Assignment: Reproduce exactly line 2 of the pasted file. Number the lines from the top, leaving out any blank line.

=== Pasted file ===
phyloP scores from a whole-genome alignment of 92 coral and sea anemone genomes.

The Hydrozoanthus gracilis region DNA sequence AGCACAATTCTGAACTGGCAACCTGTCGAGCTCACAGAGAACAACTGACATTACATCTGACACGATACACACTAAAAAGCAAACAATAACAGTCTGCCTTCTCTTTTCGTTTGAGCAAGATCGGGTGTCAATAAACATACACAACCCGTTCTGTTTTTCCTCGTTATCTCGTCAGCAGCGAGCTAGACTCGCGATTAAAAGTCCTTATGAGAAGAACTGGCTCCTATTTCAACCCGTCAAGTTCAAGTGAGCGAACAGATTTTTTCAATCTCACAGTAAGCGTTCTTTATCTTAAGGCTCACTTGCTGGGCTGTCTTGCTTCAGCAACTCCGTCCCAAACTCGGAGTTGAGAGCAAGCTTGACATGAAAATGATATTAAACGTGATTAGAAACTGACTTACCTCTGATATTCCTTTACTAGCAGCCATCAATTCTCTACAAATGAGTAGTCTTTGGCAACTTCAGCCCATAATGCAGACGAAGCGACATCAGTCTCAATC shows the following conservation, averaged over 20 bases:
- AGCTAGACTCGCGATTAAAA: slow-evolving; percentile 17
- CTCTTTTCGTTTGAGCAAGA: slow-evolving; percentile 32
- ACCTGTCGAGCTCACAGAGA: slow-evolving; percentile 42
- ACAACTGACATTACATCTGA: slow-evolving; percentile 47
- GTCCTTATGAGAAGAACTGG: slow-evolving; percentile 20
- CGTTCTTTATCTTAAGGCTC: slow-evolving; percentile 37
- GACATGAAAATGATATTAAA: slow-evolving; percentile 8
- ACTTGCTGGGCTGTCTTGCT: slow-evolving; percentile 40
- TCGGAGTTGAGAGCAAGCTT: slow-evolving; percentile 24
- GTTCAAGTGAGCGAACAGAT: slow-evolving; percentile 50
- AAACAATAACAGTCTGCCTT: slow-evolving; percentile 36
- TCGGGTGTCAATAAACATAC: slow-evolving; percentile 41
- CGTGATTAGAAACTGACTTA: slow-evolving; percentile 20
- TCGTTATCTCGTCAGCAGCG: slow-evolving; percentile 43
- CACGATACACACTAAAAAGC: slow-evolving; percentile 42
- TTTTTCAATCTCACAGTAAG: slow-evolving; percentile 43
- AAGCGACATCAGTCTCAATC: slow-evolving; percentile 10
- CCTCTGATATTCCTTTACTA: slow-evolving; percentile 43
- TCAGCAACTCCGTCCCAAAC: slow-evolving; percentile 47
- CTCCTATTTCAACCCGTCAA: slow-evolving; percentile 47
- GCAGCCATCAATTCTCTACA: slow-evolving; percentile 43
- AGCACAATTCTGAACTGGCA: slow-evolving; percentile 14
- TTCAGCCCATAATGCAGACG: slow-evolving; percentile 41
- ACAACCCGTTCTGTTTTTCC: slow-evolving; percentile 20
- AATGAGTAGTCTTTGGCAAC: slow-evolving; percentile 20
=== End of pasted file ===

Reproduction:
The Hydrozoanthus gracilis region DNA sequence AGCACAATTCTGAACTGGCAACCTGTCGAGCTCACAGAGAACAACTGACATTACATCTGACACGATACACACTAAAAAGCAAACAATAACAGTCTGCCTTCTCTTTTCGTTTGAGCAAGATCGGGTGTCAATAAACATACACAACCCGTTCTGTTTTTCCTCGTTATCTCGTCAGCAGCGAGCTAGACTCGCGATTAAAAGTCCTTATGAGAAGAACTGGCTCCTATTTCAACCCGTCAAGTTCAAGTGAGCGAACAGATTTTTTCAATCTCACAGTAAGCGTTCTTTATCTTAAGGCTCACTTGCTGGGCTGTCTTGCTTCAGCAACTCCGTCCCAAACTCGGAGTTGAGAGCAAGCTTGACATGAAAATGATATTAAACGTGATTAGAAACTGACTTACCTCTGATATTCCTTTACTAGCAGCCATCAATTCTCTACAAATGAGTAGTCTTTGGCAACTTCAGCCCATAATGCAGACGAAGCGACATCAGTCTCAATC shows the following conservation, averaged over 20 bases: